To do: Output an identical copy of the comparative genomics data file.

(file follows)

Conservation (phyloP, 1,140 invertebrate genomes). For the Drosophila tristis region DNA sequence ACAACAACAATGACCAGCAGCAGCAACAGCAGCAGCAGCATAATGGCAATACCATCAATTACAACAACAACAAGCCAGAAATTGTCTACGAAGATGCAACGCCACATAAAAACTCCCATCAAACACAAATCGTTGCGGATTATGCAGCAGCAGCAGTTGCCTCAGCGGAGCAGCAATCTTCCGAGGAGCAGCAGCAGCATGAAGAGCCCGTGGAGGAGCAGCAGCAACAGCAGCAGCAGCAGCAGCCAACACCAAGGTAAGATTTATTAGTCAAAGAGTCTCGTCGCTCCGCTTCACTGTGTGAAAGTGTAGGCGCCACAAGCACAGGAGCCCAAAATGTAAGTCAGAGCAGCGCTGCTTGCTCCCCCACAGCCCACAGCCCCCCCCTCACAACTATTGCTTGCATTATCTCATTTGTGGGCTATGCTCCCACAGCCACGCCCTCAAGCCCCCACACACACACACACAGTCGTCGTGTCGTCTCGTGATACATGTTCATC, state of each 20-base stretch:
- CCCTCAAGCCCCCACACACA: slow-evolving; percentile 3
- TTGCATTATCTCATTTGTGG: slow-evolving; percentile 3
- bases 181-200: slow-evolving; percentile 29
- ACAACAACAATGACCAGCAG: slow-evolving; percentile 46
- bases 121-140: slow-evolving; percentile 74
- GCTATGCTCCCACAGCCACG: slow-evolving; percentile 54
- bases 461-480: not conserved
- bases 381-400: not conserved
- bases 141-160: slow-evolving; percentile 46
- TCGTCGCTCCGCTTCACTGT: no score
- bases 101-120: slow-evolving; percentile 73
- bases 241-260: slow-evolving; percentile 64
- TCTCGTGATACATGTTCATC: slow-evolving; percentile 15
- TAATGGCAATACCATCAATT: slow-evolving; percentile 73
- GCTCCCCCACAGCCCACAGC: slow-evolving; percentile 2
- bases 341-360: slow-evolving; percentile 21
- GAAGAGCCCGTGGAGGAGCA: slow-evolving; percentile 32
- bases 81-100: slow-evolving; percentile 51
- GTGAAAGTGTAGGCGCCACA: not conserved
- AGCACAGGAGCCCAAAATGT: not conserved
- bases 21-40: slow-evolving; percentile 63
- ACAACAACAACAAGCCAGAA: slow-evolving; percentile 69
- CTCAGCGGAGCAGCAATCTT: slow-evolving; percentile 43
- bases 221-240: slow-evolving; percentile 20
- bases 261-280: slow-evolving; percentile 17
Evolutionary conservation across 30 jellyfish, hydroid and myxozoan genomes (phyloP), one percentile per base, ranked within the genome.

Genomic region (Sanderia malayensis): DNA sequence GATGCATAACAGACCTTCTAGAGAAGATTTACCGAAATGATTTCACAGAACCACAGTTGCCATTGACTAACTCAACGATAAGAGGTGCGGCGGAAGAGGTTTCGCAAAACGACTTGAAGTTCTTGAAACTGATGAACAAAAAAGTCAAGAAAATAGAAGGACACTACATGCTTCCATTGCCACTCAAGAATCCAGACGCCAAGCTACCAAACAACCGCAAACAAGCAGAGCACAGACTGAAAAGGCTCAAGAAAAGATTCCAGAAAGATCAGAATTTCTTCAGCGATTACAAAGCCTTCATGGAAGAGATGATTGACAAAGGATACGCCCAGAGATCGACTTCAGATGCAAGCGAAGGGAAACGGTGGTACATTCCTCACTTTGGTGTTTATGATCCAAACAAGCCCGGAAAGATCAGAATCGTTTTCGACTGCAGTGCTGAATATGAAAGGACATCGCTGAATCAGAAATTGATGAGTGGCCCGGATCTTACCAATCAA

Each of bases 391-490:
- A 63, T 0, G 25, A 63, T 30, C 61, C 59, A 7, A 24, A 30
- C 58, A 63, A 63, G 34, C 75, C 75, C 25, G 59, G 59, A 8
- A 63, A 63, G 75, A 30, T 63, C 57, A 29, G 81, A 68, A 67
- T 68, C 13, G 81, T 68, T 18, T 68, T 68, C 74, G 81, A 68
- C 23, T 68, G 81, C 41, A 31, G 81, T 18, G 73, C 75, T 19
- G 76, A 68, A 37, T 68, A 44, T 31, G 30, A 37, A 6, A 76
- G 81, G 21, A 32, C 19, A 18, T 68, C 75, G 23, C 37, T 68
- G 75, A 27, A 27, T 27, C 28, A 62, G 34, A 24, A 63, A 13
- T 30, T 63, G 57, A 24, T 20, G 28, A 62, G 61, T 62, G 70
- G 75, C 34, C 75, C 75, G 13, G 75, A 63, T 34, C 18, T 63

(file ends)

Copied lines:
Conservation (phyloP, 1,140 invertebrate genomes). For the Drosophila tristis region DNA sequence ACAACAACAATGACCAGCAGCAGCAACAGCAGCAGCAGCATAATGGCAATACCATCAATTACAACAACAACAAGCCAGAAATTGTCTACGAAGATGCAACGCCACATAAAAACTCCCATCAAACACAAATCGTTGCGGATTATGCAGCAGCAGCAGTTGCCTCAGCGGAGCAGCAATCTTCCGAGGAGCAGCAGCAGCATGAAGAGCCCGTGGAGGAGCAGCAGCAACAGCAGCAGCAGCAGCAGCCAACACCAAGGTAAGATTTATTAGTCAAAGAGTCTCGTCGCTCCGCTTCACTGTGTGAAAGTGTAGGCGCCACAAGCACAGGAGCCCAAAATGTAAGTCAGAGCAGCGCTGCTTGCTCCCCCACAGCCCACAGCCCCCCCCTCACAACTATTGCTTGCATTATCTCATTTGTGGGCTATGCTCCCACAGCCACGCCCTCAAGCCCCCACACACACACACACAGTCGTCGTGTCGTCTCGTGATACATGTTCATC, state of each 20-base stretch:
- CCCTCAAGCCCCCACACACA: slow-evolving; percentile 3
- TTGCATTATCTCATTTGTGG: slow-evolving; percentile 3
- bases 181-200: slow-evolving; percentile 29
- ACAACAACAATGACCAGCAG: slow-evolving; percentile 46
- bases 121-140: slow-evolving; percentile 74
- GCTATGCTCCCACAGCCACG: slow-evolving; percentile 54
- bases 461-480: not conserved
- bases 381-400: not conserved
- bases 141-160: slow-evolving; percentile 46
- TCGTCGCTCCGCTTCACTGT: no score
- bases 101-120: slow-evolving; percentile 73
- bases 241-260: slow-evolving; percentile 64
- TCTCGTGATACATGTTCATC: slow-evolving; percentile 15
- TAATGGCAATACCATCAATT: slow-evolving; percentile 73
- GCTCCCCCACAGCCCACAGC: slow-evolving; percentile 2
- bases 341-360: slow-evolving; percentile 21
- GAAGAGCCCGTGGAGGAGCA: slow-evolving; percentile 32
- bases 81-100: slow-evolving; percentile 51
- GTGAAAGTGTAGGCGCCACA: not conserved
- AGCACAGGAGCCCAAAATGT: not conserved
- bases 21-40: slow-evolving; percentile 63
- ACAACAACAACAAGCCAGAA: slow-evolving; percentile 69
- CTCAGCGGAGCAGCAATCTT: slow-evolving; percentile 43
- bases 221-240: slow-evolving; percentile 20
- bases 261-280: slow-evolving; percentile 17
Evolutionary conservation across 30 jellyfish, hydroid and myxozoan genomes (phyloP), one percentile per base, ranked within the genome.

Genomic region (Sanderia malayensis): DNA sequence GATGCATAACAGACCTTCTAGAGAAGATTTACCGAAATGATTTCACAGAACCACAGTTGCCATTGACTAACTCAACGATAAGAGGTGCGGCGGAAGAGGTTTCGCAAAACGACTTGAAGTTCTTGAAACTGATGAACAAAAAAGTCAAGAAAATAGAAGGACACTACATGCTTCCATTGCCACTCAAGAATCCAGACGCCAAGCTACCAAACAACCGCAAACAAGCAGAGCACAGACTGAAAAGGCTCAAGAAAAGATTCCAGAAAGATCAGAATTTCTTCAGCGATTACAAAGCCTTCATGGAAGAGATGATTGACAAAGGATACGCCCAGAGATCGACTTCAGATGCAAGCGAAGGGAAACGGTGGTACATTCCTCACTTTGGTGTTTATGATCCAAACAAGCCCGGAAAGATCAGAATCGTTTTCGACTGCAGTGCTGAATATGAAAGGACATCGCTGAATCAGAAATTGATGAGTGGCCCGGATCTTACCAATCAA

Each of bases 391-490:
- A 63, T 0, G 25, A 63, T 30, C 61, C 59, A 7, A 24, A 30
- C 58, A 63, A 63, G 34, C 75, C 75, C 25, G 59, G 59, A 8
- A 63, A 63, G 75, A 30, T 63, C 57, A 29, G 81, A 68, A 67
- T 68, C 13, G 81, T 68, T 18, T 68, T 68, C 74, G 81, A 68
- C 23, T 68, G 81, C 41, A 31, G 81, T 18, G 73, C 75, T 19
- G 76, A 68, A 37, T 68, A 44, T 31, G 30, A 37, A 6, A 76
- G 81, G 21, A 32, C 19, A 18, T 68, C 75, G 23, C 37, T 68
- G 75, A 27, A 27, T 27, C 28, A 62, G 34, A 24, A 63, A 13
- T 30, T 63, G 57, A 24, T 20, G 28, A 62, G 61, T 62, G 70
- G 75, C 34, C 75, C 75, G 13, G 75, A 63, T 34, C 18, T 63